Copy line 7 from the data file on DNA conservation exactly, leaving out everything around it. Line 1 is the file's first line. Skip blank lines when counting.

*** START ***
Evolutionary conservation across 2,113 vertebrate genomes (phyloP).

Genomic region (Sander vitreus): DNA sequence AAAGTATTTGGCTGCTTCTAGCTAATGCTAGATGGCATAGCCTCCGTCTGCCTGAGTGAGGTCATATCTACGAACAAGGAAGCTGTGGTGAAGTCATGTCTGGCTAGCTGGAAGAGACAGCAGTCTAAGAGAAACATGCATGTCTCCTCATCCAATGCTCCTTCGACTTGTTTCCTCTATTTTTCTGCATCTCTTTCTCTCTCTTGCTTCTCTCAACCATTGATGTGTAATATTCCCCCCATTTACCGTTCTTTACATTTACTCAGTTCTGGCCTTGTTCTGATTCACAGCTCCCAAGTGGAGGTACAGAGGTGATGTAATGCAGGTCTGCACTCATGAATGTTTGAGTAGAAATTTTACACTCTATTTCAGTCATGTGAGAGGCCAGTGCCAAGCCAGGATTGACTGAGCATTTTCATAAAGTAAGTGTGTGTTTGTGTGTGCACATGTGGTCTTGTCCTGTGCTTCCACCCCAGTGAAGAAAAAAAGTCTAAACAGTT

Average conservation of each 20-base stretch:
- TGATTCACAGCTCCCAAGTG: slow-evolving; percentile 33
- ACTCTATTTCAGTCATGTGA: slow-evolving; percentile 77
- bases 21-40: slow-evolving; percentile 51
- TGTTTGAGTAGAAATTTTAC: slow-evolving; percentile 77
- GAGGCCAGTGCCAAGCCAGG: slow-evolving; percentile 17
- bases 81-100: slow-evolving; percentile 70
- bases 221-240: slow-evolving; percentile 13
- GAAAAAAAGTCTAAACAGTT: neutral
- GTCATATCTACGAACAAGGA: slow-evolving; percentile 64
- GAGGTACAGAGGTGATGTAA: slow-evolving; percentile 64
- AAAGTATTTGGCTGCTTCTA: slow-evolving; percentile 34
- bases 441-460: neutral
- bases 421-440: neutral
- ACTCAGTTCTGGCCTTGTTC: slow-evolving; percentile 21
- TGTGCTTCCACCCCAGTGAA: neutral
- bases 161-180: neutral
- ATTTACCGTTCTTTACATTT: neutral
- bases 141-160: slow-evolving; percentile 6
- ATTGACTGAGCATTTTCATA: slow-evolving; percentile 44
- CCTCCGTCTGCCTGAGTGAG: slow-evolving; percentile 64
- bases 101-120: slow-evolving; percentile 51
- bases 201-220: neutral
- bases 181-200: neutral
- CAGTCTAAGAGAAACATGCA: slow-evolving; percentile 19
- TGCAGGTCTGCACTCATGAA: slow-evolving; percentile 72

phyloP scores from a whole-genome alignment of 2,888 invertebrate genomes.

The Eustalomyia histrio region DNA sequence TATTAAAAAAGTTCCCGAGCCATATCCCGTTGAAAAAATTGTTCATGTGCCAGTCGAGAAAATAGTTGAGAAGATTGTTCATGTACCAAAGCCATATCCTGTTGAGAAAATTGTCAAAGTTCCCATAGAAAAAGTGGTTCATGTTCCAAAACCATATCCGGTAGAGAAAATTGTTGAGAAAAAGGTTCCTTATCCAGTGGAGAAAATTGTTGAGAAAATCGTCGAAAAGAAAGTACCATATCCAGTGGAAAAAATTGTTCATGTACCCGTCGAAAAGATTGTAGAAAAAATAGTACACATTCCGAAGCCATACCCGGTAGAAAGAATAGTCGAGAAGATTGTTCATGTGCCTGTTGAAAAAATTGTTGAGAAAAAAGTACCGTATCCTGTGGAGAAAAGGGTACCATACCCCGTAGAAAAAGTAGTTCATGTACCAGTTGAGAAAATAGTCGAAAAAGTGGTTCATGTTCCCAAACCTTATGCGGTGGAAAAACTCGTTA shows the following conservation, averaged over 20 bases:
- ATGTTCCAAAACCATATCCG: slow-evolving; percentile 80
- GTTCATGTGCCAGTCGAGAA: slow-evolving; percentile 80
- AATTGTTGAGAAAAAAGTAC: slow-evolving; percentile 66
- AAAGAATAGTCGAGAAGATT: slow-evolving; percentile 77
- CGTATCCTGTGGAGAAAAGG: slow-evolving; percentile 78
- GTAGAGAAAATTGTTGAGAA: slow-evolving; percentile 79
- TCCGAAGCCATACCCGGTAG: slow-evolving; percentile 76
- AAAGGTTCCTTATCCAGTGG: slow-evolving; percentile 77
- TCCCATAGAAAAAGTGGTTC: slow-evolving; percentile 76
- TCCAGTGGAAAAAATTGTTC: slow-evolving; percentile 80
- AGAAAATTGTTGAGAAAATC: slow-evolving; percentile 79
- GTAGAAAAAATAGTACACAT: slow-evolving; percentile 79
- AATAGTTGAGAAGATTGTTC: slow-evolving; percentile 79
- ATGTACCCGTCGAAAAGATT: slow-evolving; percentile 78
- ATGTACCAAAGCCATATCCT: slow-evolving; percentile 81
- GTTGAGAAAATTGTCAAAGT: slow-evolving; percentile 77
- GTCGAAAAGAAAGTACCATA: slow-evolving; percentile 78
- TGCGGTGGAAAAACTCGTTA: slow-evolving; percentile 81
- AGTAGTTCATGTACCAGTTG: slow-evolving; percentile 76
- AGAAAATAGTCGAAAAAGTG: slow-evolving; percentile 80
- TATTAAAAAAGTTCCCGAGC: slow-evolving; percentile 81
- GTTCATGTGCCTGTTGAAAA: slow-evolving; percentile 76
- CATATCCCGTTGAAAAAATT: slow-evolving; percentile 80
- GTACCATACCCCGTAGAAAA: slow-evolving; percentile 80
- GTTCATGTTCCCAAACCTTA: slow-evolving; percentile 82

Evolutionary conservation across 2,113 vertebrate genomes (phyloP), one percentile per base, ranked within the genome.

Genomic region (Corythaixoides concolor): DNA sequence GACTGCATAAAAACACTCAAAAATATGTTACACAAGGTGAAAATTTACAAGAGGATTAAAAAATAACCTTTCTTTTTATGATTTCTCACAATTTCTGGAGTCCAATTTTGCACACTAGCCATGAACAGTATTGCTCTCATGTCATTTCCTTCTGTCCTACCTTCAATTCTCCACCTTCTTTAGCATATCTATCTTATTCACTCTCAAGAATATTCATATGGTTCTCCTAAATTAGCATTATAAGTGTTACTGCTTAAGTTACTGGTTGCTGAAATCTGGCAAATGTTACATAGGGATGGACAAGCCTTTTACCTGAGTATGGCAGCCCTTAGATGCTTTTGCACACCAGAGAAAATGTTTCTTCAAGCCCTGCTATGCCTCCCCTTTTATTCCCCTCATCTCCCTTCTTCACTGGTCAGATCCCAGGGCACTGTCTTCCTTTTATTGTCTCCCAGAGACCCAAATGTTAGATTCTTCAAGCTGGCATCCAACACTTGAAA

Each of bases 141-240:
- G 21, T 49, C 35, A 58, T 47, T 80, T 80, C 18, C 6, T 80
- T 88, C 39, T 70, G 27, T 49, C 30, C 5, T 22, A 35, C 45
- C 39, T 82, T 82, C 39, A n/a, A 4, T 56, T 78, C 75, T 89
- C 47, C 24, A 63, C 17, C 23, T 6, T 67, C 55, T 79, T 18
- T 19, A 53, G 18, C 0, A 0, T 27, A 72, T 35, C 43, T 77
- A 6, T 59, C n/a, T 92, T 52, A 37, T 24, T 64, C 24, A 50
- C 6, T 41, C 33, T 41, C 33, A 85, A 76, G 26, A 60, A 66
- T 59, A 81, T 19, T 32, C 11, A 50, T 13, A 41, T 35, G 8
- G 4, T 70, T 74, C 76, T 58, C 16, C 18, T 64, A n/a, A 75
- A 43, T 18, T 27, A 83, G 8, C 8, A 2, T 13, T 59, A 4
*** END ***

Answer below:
- TGTTTGAGTAGAAATTTTAC: slow-evolving; percentile 77